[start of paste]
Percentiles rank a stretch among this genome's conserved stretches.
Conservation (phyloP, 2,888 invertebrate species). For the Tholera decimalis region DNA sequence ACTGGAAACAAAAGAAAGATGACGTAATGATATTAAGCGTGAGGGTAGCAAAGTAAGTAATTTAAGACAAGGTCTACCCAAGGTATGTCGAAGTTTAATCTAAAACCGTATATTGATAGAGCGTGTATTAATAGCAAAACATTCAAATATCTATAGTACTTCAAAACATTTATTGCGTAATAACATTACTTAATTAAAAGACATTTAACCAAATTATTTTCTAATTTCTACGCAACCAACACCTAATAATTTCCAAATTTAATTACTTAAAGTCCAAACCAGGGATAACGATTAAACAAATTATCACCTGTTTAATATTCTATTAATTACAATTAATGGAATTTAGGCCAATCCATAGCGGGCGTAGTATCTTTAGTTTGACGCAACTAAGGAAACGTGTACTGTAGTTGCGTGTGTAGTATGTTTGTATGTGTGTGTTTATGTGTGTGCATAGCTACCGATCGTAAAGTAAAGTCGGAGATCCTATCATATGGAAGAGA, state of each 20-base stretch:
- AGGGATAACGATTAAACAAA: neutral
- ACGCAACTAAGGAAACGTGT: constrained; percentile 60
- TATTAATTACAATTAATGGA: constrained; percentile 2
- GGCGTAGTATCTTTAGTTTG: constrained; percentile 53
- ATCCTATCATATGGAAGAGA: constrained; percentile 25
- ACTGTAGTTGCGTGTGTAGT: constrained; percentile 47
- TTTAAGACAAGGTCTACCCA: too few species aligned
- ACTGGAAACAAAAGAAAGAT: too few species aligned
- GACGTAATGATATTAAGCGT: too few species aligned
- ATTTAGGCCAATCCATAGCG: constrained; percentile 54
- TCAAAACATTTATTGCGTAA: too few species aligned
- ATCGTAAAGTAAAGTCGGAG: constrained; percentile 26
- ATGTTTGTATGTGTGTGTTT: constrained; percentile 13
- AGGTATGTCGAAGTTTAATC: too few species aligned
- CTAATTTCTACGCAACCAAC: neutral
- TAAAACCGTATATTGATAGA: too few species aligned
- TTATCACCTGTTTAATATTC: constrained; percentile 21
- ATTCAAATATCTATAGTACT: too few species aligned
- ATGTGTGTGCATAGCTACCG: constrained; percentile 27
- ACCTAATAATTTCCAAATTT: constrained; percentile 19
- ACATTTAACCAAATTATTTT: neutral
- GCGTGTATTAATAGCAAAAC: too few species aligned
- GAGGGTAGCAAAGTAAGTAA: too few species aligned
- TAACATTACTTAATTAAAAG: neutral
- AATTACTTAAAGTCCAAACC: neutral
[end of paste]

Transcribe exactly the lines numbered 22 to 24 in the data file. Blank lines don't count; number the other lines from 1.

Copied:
- ACCTAATAATTTCCAAATTT: constrained; percentile 19
- ACATTTAACCAAATTATTTT: neutral
- GCGTGTATTAATAGCAAAAC: too few species aligned